A formal definition of each of the categories is given below.

  • Unrelated or Ambiguous Mention: This category of tweets contain tweets containing information unrelated to tobacco or any other drug, or pertaining to ambiguity in the intent of the tweet, such as sarcasm.

  • Personal or Anecdotal Mention: Tweets are classified as containing a personal or anecdotal mention if they imply either personal use of tobacco products or e-cigarettes, or provide instances of use of the products by themselves or others.

  • Informative or Advisory Mention: This class of tweets consist of a broad range of topics such as:

    • mention or discussion on statistics of tobacco and e-cigarette use or consumption

    • mention associated health risks or benefits

    • portray the use of tobacco products or e-cigarettes by a public figure

    • emphasize social campaigns for anti-smoking, smoking cessation and related products such as patches

  • Advertisements: All tweets written with the intent of the sale of tobacco products, e-cigarettes and associated products or services are marked advertisements. In this classification, intent is considered using the mention of price as an objective measure.

  • Mention of Non-Tobacco Drugs: Tweets which mention the use, sale, anecdotes and information about drugs other than e-cigarettes or tobacco products are annotated in this category.

3.3 Inter-annotator Agreement

Annotation of the dataset to detect the presence of tobacco substance use was carried out by two human annotators having linguistic background and proficiency in English. A sample annotation set consisting of 10 tweets per class was selected randomly from all across the corpus. Both annotators were given the selected sample annotation set. These sample annotation set served as a reference baseline of each category of the text.

In order to validate the quality of annotation, we calculated the Inter-Annotator Agreement (IAA) for the fine-grain classification between the two annotation sets of 3,144 tobacco-related tweets using Cohen’s Kappa coefficient (fleiss1973). The Kappa score of 0.791 indicates that the quality of the annotation and presented schema is productive.

4 Methodology

In this section we describe the classifiers designed for this task of fine grained classification. The classifier architecture is based upon a combination of choosing word representations, along with a discriminator that is compatible with that representation. We use the TF-IDF for the suport vector machines and GloVe embeddings


with our convolutional neural network architecture and recurrent architectures (LSTM and Bi-LSTM). We also used FastText and BERT embeddings (both base and large) with their native classifiers to note the change in the accuracies.

4.1 Support Vector Machines (SVM)

The first learning model used for classification in our experiment was Support Vector Machines (SVM)

(Cortes1995). We used term frequency-inverse document frequency (TF-IDF) as a feature to classify the annotated tweets in our data set (Salton1988). TF-IDF captures the importance of the given the word in a document, defined in Equation 1.


where indicates the number of times term appears in context, and is the total number of documents represents the total number of documents where occurs.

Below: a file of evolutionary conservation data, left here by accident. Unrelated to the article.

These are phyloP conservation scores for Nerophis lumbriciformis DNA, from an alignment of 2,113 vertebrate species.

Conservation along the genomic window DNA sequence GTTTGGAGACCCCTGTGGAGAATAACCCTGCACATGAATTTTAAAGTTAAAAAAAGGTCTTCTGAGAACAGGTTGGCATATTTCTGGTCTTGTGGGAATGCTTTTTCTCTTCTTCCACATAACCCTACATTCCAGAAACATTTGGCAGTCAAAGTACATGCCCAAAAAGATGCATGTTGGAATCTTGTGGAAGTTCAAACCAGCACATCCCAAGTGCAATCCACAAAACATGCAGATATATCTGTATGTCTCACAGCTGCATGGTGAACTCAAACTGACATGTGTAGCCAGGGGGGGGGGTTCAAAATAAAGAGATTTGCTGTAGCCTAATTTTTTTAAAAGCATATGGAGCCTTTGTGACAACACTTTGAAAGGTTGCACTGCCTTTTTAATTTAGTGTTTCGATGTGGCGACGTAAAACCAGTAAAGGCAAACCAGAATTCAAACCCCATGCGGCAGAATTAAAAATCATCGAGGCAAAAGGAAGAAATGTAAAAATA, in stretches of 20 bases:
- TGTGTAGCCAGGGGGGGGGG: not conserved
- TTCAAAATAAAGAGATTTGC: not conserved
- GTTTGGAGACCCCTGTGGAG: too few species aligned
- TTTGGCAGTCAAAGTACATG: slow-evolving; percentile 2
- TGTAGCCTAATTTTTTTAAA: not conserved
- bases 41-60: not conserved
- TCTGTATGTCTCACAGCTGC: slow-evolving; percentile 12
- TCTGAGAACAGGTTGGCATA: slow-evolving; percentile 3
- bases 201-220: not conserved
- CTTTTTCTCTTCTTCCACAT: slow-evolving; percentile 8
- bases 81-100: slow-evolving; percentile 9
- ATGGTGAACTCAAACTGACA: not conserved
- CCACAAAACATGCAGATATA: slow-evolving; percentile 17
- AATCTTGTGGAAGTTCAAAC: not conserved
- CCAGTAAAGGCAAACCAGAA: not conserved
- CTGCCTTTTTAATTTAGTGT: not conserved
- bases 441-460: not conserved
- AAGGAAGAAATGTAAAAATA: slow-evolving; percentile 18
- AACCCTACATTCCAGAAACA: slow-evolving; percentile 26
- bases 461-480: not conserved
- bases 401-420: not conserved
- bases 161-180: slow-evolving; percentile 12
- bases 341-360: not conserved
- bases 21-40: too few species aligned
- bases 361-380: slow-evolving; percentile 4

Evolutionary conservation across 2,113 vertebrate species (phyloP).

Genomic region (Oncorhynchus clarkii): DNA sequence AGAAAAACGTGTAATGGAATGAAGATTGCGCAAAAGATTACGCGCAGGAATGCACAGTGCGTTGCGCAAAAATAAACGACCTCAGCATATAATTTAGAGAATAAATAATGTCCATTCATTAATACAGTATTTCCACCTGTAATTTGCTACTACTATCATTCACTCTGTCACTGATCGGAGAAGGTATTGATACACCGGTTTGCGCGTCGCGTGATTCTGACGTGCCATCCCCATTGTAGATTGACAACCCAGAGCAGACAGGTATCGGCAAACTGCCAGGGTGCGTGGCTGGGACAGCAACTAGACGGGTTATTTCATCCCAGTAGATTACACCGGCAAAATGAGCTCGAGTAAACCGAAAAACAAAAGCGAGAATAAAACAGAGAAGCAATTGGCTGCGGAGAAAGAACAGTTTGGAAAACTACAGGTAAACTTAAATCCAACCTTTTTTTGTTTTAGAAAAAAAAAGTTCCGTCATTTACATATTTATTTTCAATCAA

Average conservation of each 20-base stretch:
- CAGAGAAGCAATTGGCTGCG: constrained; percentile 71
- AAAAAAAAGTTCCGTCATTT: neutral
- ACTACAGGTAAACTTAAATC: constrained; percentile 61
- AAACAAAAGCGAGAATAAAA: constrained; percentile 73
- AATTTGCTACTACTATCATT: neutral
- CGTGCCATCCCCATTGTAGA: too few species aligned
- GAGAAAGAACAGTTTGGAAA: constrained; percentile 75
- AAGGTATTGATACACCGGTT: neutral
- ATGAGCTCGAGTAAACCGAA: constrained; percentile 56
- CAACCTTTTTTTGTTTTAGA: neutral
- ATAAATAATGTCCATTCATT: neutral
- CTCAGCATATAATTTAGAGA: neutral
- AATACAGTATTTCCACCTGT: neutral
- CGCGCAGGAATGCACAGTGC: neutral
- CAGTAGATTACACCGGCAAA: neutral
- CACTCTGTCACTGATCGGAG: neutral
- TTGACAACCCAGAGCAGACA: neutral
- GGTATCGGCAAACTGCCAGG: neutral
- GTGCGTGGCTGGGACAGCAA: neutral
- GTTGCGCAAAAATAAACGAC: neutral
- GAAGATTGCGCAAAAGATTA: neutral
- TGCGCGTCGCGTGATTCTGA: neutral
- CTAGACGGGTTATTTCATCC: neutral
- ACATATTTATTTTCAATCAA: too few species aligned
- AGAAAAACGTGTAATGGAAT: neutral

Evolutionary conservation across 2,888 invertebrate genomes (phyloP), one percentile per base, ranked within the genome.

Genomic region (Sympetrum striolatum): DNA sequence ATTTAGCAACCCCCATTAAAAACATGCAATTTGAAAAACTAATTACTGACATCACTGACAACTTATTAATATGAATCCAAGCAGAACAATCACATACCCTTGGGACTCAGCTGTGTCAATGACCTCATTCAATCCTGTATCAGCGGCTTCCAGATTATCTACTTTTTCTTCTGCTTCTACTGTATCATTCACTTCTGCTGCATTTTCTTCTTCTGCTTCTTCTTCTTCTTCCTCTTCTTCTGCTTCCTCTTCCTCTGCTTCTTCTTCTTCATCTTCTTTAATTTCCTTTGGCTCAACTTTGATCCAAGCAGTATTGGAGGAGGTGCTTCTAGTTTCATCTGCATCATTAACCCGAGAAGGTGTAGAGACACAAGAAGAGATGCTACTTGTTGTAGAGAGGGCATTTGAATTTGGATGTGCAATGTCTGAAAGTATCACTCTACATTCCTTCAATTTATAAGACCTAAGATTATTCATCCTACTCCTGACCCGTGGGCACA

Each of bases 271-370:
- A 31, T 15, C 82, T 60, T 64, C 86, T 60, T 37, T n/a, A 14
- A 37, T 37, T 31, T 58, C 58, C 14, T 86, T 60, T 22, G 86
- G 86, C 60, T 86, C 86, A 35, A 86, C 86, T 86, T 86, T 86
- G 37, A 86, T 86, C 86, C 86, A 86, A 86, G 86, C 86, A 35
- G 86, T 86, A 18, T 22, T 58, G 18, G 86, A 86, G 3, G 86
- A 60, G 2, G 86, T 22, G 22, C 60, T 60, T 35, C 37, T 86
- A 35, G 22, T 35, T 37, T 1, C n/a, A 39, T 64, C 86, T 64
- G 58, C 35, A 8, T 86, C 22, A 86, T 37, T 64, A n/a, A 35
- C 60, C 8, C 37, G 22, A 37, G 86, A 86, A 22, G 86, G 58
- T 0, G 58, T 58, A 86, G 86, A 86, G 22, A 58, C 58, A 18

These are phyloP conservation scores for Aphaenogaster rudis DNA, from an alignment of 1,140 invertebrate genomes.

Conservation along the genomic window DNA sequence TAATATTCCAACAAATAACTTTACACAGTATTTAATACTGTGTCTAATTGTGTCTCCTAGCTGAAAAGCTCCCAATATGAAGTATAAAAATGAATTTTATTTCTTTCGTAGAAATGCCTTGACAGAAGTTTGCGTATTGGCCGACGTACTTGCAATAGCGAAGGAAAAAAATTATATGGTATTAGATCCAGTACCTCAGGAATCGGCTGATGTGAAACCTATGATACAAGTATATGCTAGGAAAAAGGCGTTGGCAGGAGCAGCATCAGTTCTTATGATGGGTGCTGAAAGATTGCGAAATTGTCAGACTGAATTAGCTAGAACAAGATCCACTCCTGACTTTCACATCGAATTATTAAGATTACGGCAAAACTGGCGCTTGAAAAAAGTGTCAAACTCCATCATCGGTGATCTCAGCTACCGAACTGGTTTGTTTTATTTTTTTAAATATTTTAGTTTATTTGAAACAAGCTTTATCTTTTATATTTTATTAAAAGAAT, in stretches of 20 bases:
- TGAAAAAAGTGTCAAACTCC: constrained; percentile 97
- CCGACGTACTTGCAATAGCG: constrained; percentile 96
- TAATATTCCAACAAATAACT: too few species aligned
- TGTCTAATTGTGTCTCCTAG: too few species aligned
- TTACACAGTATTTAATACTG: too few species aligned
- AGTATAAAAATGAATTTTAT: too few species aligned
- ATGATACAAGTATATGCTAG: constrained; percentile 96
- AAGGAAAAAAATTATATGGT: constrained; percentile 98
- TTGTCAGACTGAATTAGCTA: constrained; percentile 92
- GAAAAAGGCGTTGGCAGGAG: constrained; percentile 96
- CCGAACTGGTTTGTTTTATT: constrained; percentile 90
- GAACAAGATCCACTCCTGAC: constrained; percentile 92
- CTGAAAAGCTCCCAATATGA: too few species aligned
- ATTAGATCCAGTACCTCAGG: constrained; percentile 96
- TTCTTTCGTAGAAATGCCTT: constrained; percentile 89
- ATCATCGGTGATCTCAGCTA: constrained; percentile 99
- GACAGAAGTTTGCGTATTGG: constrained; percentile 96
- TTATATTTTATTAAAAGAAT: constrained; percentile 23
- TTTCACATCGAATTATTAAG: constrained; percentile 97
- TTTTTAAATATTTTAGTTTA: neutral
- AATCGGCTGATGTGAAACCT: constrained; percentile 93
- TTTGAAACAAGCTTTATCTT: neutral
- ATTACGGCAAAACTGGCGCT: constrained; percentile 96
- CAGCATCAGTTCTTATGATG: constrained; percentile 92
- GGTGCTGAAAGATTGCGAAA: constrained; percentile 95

The SVM classifier finds the decision boundary that maximizes the margin by minimizing

to find the optimal hyperplane for all the classification tasks:


where w is the weight vector, x is the input vector and is the bias.

4.2 Convolutional Neural Networks (CNN)

In this subsection, we outline the Convolutional Neural Networks (Fukushima1988) for classification and also provide the process description for text classification in particular. Convolutional neural networks are multistage trainable neural networks architectures developed for classification tasks (Lecun1998). Each of these stages consist of the types of layers described below:

  • Embedding Layer: The purpose of an embedding layer is to transform the text inputs into a form which can be used by the CNN model. Here, each word of a text document is transformed into a dense vector of fixed size.

  • Convolutional Layers: A Convolutional layer consists of multiple kernel matrices that perform the convolution mathematical operation on their input and produce an output matrix of features upon the addition of a bias value.

  • Pooling Layers

    : The purpose of a pooling layer is to perform dimensionality reduction of the input feature vectors. Pooling layers use sub-sampling to the output of the convolutional layer matrices combing neighbouring elements. We have used the commonly used max-pooling function for the pooling.

  • Fully-Connected Layer

    : It is a classic fully connected neural network layer. It is connected to the Pooling layers via a Dropout layer in order to prevent overfitting. Softmax activation function is used for defining the final output of this layer.

The following objective function is commonly used in the task:


where is the number of patterns, is the output of neuron that belongs to layer, is the number of neurons in output of layer, is the desirable target of neuron of pattern and is the output associated with an input vector to the CNN.

We use Adam Optimizer (Kingma2014) to minimize the cost function .

Model/Experiment Personal Health Mentions Tobacco-related Mentions
  82.17% 83.44%
  84.08% 82.48%
  84.39% 83.32%